Working with colleagues in the Faculty of Health and Well-being, our study involved the gathering of primary and secondary data for the SLLP project, as follows:
- An assessment of nationally available data from Natural England and the Ordnance Survey to apply to the local area, identifying visitor trends and potential growth areas.
- Over 1000 people in the area were surveyed through on-site surveys, a local residents’ questionnaire, and an on-line survey, to explore current interests and the potential for new uses.
- Community groups and other stakeholders were interviewed, to gain an understanding of the detailed knowledge local people already have about the area, particularly its cultural and biodiversity value.
- Community workshops were held in Sheffield and in local villages, to discuss ideas for further development.
Our conclusions identified some emerging priorities for the SLLP:
- People already visit and enjoy the reservoirs, hills and river valleys of this part of Sheffield. But people also wanted more information about where to go and what to do, and to better understand the natural and cultural heritage of the area.
- Many individuals and local groups have already undertaken much recording and sharing of the history and stories associated with the local landscape.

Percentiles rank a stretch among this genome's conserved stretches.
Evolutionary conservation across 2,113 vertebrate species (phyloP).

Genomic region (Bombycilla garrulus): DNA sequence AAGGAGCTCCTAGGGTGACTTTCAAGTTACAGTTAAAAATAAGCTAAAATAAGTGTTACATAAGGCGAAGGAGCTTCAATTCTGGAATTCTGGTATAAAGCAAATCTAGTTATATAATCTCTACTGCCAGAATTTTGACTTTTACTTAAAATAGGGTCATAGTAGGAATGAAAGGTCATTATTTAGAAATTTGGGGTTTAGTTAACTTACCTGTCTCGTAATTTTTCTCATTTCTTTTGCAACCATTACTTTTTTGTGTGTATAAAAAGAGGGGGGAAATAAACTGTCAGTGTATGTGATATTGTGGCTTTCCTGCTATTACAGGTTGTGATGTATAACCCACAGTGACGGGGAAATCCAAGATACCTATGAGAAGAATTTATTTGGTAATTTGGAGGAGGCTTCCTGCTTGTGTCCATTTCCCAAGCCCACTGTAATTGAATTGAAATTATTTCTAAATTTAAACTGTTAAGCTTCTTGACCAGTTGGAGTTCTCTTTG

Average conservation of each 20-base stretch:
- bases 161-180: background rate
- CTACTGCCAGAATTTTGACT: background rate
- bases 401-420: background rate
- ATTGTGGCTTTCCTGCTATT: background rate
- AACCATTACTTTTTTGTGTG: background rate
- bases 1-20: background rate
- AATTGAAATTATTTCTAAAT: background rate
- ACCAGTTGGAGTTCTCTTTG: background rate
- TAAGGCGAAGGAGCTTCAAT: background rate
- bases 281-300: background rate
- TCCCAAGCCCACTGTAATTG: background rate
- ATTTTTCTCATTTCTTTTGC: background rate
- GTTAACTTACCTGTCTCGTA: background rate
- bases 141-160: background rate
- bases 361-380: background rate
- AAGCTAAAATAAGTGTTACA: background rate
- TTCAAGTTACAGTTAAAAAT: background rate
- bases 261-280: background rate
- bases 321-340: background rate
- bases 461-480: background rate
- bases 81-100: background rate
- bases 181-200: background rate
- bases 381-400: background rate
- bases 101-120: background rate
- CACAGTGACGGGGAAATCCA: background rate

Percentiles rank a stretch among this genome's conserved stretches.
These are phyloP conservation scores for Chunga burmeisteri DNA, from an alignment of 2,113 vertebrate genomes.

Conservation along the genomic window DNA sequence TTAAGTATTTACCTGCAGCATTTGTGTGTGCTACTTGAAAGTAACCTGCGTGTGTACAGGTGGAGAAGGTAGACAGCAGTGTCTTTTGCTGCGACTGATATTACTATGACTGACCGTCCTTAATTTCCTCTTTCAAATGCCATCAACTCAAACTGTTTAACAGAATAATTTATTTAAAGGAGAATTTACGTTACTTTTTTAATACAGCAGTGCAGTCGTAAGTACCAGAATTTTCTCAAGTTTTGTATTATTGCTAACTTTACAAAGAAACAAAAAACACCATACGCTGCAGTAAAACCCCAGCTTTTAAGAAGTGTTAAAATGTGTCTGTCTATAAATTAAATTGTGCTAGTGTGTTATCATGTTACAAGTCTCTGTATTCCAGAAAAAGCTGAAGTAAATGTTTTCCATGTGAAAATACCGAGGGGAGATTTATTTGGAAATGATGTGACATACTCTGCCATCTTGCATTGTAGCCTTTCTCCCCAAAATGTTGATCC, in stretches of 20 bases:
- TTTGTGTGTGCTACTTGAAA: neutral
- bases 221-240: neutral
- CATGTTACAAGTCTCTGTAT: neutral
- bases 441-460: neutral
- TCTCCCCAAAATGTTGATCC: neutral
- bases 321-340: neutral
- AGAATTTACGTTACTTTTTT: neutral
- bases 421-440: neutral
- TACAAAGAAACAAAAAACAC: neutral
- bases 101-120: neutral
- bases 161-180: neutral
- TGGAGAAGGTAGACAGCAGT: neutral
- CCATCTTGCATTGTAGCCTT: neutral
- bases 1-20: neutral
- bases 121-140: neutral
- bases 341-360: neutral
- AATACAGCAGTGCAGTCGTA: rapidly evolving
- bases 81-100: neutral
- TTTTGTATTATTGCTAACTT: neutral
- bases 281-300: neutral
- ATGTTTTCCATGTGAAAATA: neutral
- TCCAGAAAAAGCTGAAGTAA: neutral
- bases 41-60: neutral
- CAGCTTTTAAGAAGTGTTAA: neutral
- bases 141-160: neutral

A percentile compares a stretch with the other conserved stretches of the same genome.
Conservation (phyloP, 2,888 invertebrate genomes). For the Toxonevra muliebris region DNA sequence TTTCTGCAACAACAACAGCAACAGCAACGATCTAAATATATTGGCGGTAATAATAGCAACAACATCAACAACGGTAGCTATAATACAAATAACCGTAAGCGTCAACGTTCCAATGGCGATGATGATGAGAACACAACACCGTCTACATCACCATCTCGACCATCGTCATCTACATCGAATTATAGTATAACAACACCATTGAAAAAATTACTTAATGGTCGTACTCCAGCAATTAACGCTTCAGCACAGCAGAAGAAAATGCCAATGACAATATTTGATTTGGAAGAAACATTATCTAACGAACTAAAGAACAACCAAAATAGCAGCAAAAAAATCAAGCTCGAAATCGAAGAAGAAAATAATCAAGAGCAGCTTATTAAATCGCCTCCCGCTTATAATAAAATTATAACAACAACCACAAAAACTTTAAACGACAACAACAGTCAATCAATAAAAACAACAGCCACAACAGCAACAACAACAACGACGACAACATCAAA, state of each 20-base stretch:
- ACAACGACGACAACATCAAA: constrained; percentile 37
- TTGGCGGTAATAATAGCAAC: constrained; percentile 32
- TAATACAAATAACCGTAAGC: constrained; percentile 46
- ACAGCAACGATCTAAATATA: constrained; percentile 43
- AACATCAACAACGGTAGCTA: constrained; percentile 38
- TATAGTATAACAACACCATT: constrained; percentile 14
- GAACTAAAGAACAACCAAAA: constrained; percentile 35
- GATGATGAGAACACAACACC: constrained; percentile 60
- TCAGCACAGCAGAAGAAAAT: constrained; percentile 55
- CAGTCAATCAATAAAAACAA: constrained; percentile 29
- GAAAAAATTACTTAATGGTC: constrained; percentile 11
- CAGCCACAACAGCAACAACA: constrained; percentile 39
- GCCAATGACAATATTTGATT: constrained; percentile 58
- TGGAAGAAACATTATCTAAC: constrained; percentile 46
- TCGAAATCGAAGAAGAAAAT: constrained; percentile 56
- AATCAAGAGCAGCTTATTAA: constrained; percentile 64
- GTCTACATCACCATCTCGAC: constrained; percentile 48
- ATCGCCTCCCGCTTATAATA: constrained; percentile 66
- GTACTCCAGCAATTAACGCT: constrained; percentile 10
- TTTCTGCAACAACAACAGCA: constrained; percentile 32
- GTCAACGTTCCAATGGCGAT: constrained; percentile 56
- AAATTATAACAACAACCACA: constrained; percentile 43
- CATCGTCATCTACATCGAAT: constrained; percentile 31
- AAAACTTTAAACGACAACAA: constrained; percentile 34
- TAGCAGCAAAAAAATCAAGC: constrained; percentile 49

- The SLLP project can build on this existing knowledge, to form a basis for increased interpretation and enjoyment by local people and visitors to enable a broader range of people to enjoy this sense of place and its connection to the wider city of Sheffield.
- Our specific recommendations include: a community based project to capture and utilise existing knowledge about local heritage; increased information and interpretation provision; and access improvements associated with visitor hubs and community gateways.
Our full report can be read on the SLLP web site, and our recommendations have been incorporated into a bid to the Heritage Lottery Fund, to unlock a further £2.8m for natural and cultural heritage improvements in this part of Sheffield. We hope to hear in the autumn 2018 if the bid has been successful and if further work can develop to support landscape, cultural and biodiversity improvements in this part of Sheffield. We are also hoping that further research work – by both staff and our students – will provide more support for this exciting project.